Newspaper article The Florida Times Union

Oppression Lives on, Virginia Indians Say Tribes Upset at 'Colonial Mentality'

Newspaper article The Florida Times Union

Oppression Lives on, Virginia Indians Say Tribes Upset at 'Colonial Mentality'

Article excerpt

KING WILLIAM, Va. -- As Americans celebrate a holiday of harmony between colonists and Indians sharing a grateful meal, some descendants of tribal peoples say they are still fighting a "colonial mentality" that is glossed in history books.

In Virginia, where a proposed reservoir project between two reservations is said to threaten Indian archaeological and sacred sites, even attempts to officially commemorate history have revived friction.

Earlier this year, the state angered Indians by designating a planned observance of the 400-year anniversary of Jamestown as "Celebration 2007." Arrival of the English settlers was nothing to celebrate, the Indians said. The complaints prompted the state to remove the word "celebration" from any official references to the event.

"I see 400 years of a legacy of oppression and discrimination," said Chief G. Anne Richardson of the Rappahannock Indians, one of the state's eight main tribal groups with 2,700 members. She said the state has "not been able to move past the colonial mentality."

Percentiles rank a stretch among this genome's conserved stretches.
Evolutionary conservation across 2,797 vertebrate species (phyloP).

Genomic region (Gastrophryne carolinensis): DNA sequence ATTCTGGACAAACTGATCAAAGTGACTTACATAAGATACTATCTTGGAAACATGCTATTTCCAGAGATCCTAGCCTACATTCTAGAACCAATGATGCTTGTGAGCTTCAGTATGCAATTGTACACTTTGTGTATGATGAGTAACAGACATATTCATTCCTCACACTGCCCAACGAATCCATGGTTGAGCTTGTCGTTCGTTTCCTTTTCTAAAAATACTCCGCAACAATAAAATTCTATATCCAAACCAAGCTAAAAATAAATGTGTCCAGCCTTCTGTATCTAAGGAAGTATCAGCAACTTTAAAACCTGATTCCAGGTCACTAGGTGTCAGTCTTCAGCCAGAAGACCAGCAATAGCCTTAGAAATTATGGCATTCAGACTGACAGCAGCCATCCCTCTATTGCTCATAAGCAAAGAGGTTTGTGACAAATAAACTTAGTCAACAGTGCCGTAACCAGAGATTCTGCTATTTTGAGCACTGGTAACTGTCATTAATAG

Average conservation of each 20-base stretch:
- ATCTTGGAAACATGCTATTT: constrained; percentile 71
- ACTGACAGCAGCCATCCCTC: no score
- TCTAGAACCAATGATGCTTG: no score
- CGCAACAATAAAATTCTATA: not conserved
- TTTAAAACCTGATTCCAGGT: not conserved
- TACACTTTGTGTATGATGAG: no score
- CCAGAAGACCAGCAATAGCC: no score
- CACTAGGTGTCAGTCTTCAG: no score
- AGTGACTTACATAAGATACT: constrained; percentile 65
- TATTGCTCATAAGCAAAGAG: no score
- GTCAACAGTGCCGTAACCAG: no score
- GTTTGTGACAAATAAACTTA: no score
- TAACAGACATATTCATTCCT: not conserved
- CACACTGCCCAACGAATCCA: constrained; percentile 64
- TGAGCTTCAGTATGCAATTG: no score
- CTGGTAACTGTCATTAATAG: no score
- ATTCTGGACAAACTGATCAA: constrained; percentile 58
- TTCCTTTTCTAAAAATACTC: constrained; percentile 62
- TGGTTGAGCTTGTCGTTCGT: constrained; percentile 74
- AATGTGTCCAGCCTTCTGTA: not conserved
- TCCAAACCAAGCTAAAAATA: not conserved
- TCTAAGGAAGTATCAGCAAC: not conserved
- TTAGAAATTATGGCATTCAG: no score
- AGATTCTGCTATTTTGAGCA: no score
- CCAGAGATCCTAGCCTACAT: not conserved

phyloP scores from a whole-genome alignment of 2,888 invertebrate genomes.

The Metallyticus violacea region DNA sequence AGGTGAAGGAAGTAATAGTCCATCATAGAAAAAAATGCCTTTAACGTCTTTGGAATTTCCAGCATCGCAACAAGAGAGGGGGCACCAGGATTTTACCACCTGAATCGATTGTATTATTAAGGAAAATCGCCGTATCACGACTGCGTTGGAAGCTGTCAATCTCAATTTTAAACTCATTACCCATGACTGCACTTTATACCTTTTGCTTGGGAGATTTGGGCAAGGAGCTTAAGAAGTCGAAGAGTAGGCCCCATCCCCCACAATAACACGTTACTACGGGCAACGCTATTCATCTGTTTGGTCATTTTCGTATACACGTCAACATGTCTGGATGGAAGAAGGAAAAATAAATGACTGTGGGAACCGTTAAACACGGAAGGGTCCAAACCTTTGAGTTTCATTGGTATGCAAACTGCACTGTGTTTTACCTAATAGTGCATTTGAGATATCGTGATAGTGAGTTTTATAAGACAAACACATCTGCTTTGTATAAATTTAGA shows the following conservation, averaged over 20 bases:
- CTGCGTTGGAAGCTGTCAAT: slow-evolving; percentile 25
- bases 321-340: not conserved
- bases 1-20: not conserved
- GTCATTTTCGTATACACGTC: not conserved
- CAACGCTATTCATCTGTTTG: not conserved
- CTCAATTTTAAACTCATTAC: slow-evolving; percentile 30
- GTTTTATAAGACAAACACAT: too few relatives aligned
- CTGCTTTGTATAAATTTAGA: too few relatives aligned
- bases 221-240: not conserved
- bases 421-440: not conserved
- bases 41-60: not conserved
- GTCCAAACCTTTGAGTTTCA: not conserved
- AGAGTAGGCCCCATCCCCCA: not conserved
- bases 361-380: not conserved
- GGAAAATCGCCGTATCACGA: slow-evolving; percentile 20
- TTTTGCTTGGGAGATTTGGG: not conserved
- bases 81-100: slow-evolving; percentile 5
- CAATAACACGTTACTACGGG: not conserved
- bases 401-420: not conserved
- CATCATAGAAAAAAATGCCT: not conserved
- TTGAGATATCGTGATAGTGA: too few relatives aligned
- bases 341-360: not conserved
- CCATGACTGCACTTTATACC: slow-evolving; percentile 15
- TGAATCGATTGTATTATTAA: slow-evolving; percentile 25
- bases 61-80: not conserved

Even before Massachusetts Pilgrim settlers shared their Thanksgiving meal with the Indians, relations between the first permanent English settlers in America and the native people had gotten off to a rocky start. Those first settlers had arrived at a small peninsula along the James River on May 14, 1607. This was Jamestown.

A few weeks later they were attacked by the Powhatan chiefdom, an alliance of about 30 tribes with as many as 13,000 people.

The conflict persisted until 1644, and Virginia's native people have been nearly invisible ever since, said Danielle Moretti-Langholtz, a cultural anthropologist at the College of William and Mary. "The remnant population of the time kept a very low profile," maintaining a subsistence lifestyle almost into the 20th century, she said.

The state's Racial Integrity Act of 1924 tried to legislate Indians out of existence, linking Indians and blacks into a larger non-white culture and barring marriage between whites and non-whites. The act, an effort by Virginia's Southern aristocracy to maintain white supremacy, made it a crime for people to identify themselves as Indian.

Virginia's 17th century policy toward its native people set a tone for the nation's treatment of Indians, said Edward Ragan, a historian and expert on Native American culture at Syracuse University.

Eradication and land grabs were embraced by Virginians George Washington and Thomas Jefferson when they were president, policies that had their origins in Virginia early in the 17th century. …

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